Photo courtesy of the Greater Pittsburgh Community Food Bank.

So many in our community are hurting and need help during this coronavirus crisis. But it’s hard to know where to find that help — or even what’s available.

After listing ways you can help others during the pandemic, we decided to compile this Pittsburgh guide to finding help for yourself. This article will be updated.

Food assistance

Housing help

Financial assistance for workers and creatives

Financial assistance for small business owners

  • Low-interest loans are available to small businesses experiencing a temporary loss of revenue. The loans may be used to pay fixed debts, payroll, accounts payable and other bills.
  • Relief loans of up to $50,000 are available through local crowdfunding investor platform Honeycomb Credit.
  • The Urban Redevelopment Authority of Pittsburgh is halting all loan payments for URA small business borrowers for the month of April. The URA is also offering Emergency Extended Credit to existing borrowers.
  • Attention everyone else: The URA is also streamlining its Micro-Enterprise Loan Program to offer 0% loans for up to 30 small businesses that are not currently URA borrowers.
  • Financing is available to small Pennsylvania businesses that have been adversely impacted by the COVID-19 outbreak via the Pennsylvania Industrial Development Authority.
  • Facebook is awarding $175,000 to help 44 small businesses in Allegheny County affected by COVID-19. Applications are open until May 7.



  • Hello Bully, a nonprofit Pit Bull rescue, has a month’s supply of food (enough for 20 dogs and 20 cats) and is offering no-contact delivery to pet owners in need of help.

Stay connected


  • To assist small to midsize nonprofits, tHRive is offering HR-related services and information sharing, including weekly webinars covering everything from handling layoffs and paid leaves of absence to navigating the new regulations and benefits. Webinars will be recorded and available for viewing.
  • If you’re an essential worker in need of child care, the Pennsylvania Department of Human Services has a tool to help you find it.
  • Small, Black Led Organizations (BLOs) can apply for operating support through the POISE Foundation’s Critical Community Needs Fund.
  • Need help accessing essential resources like food, medical supplies, baby supplies, and more? The Community Delivery Hotline of Allegheny County is there to help bridge the transportation gap.
  • To minimize the impact of the “COVID slide,” which experts predict may result in up to a year of learning loss for students, Carnegie Learning has created free at-home learning resources, lessons and videos that are available for the rest of the school year for teachers and students (grades 6-12) as well as for families.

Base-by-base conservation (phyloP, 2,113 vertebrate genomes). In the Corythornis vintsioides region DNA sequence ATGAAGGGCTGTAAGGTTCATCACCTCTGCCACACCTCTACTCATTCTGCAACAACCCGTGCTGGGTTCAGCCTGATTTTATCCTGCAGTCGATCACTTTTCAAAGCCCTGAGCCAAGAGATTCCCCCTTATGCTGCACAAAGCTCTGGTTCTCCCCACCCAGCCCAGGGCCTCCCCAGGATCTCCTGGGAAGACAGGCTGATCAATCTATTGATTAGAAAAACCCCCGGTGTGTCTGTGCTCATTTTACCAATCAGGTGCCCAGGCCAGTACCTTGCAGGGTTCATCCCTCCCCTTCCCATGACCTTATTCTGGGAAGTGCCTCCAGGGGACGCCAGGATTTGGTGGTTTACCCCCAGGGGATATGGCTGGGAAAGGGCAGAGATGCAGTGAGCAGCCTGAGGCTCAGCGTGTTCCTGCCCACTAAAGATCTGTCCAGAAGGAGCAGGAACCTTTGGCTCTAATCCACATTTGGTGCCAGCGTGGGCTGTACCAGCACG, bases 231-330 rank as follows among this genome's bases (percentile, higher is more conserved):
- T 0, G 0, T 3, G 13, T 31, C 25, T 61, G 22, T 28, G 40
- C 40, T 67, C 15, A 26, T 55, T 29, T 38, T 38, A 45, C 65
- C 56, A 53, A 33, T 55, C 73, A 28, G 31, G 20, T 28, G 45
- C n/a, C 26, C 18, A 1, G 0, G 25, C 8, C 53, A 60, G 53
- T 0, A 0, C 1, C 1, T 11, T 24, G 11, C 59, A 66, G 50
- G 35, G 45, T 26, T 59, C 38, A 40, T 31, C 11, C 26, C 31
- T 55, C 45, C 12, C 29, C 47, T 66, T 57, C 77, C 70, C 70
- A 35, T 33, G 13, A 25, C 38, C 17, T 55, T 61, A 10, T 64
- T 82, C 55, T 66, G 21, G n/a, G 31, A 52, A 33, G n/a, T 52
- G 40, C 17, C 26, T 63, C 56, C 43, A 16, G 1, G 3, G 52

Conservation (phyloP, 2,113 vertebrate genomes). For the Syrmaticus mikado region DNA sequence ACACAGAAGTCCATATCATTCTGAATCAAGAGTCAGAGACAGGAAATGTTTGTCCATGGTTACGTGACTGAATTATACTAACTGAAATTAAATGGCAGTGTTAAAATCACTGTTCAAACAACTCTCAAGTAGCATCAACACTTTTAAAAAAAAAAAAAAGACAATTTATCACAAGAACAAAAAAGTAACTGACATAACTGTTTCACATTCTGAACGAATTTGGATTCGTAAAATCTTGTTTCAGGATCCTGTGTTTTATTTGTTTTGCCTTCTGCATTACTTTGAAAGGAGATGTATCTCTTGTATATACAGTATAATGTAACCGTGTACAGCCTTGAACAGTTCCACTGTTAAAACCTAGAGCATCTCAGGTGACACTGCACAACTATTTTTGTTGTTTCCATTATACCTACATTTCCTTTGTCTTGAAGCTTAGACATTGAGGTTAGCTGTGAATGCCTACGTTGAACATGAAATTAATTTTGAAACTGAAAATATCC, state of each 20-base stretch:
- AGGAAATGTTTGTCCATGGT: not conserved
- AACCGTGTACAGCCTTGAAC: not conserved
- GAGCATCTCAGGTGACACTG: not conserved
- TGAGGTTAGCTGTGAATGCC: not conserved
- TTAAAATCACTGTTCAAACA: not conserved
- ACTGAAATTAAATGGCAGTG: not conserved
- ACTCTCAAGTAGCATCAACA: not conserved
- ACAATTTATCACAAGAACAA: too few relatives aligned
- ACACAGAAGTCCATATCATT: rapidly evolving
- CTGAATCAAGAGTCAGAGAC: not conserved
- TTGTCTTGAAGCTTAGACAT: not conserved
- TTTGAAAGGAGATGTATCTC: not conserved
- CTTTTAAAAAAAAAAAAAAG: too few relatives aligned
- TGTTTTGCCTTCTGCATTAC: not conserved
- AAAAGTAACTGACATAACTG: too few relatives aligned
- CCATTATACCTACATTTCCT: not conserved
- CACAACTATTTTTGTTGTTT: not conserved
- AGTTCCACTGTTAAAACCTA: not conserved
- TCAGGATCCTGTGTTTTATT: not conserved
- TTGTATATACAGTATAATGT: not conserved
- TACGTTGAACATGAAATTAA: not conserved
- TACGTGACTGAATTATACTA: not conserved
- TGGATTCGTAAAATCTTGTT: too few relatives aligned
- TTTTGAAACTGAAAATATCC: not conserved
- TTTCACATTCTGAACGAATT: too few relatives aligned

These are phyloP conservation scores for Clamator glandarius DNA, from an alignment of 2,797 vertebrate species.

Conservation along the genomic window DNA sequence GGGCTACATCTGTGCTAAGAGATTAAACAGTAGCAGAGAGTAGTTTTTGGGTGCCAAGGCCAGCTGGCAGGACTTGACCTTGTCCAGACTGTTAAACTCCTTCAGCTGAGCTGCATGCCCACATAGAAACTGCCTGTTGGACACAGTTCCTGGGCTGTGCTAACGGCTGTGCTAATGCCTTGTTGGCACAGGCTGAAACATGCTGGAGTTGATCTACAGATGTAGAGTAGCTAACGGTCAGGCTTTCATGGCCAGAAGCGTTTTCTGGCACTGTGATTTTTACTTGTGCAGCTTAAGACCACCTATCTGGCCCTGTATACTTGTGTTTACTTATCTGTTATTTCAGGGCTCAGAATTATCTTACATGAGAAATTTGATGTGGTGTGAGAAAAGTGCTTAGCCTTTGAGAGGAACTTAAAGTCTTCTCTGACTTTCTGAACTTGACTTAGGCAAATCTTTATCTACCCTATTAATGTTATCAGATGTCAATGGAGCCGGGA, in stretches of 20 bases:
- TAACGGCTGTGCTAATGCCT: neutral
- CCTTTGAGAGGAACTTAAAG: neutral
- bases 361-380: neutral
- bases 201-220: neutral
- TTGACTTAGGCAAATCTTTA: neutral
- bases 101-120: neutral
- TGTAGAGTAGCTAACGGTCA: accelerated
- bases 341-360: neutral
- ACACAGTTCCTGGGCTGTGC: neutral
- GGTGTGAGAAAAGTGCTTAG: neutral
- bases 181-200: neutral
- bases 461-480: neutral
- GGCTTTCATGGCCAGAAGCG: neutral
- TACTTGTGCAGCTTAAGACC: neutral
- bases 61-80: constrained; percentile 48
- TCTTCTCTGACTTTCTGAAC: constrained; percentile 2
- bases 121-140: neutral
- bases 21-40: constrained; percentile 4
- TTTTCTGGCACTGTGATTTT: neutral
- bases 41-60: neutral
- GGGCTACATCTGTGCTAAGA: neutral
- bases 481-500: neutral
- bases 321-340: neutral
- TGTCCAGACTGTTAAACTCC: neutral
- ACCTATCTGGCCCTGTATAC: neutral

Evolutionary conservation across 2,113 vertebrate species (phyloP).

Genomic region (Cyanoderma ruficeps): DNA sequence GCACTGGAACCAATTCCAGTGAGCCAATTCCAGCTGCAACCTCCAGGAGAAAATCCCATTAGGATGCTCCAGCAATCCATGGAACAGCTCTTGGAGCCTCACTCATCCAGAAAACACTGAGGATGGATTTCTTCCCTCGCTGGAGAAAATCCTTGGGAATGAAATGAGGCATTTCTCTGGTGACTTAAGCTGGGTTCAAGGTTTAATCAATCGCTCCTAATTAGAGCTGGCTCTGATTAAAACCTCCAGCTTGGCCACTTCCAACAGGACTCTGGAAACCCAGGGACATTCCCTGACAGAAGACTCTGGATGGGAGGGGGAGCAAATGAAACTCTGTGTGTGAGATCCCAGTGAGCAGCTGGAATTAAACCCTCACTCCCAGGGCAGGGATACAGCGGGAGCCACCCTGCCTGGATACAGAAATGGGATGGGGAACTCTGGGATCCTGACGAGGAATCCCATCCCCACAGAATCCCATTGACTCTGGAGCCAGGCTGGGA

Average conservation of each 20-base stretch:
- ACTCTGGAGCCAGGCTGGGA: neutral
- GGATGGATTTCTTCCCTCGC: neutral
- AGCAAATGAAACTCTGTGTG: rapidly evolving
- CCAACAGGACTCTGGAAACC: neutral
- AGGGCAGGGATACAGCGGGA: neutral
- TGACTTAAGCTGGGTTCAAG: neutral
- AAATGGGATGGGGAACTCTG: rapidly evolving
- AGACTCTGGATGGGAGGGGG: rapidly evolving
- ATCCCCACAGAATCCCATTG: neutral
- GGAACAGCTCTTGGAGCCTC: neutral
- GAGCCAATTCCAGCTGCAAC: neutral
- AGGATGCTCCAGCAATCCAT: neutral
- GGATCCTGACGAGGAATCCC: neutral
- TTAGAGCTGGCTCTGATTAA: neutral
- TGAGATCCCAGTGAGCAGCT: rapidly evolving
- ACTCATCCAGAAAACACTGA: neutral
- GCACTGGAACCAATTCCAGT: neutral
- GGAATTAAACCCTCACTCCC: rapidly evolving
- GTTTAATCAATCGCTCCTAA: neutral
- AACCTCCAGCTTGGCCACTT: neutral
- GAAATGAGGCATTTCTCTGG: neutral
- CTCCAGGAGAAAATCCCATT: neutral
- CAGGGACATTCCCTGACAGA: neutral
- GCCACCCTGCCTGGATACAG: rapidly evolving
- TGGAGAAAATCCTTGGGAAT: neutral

• The YWCA Greater Pittsburgh’s Resource Center remains open in a remote capacity, offering emergency and empowerment grants and critical services. They’ve teamed with United Way, Allegheny County and local food pantries to fill the need for emergency food deliveries to homebound people.
  • On May 7 at 9:40 a.m. and 6:30 p.m., the Allegheny Intermediate Unit will host 30-minute, virtual workshops and Q&As to help acclimate parents to the fundamentals of Google Classroom — a tool being used by teachers to manage coursework for virtual instruction. Questions can be directed to: Tyler Samstag at
  • Local health care workers needing child care, tutoring and pet-sitting can find it through COVIDsitters.
  • Pennsylvania Women Work’s New Choices program is offering free virtual skill-building classes open to all job seekers. Sessions will cover resume writing, practicing online interviews, job applications, current job opportunities, and stress management.
  • Benefits Data Trust has created a free hotline (844-876-5996) to help residents of Armstrong, Allegheny, Beaver, Butler, Westmoreland and Washington counties receive one-on-one support and submit applications for eight public benefits, such as SNAP, PACE and Medicaid.
  • Parents can find coping mechanisms and community through The Ellis School’s free virtual webinar series, Pandemic Parenting: Navigating Your New Normal, which features three free mini-sessions with a focus on belonging, mindfulness and remote learning.

Something not covered here? Check out this list of COVID-19 resources for Pittsburghers or this Pittsburgh Mutual Aid Resources Library. Email us with suggested additions to this list.

The Incline, NEXTpittsburgh, Pittsburgh City Paper, Kidsburgh and PublicSource collaborated to build this resource.

NEXT staff

The staff at NEXTpittsburgh writes about the people driving change in the region and the innovative and cool things happening here.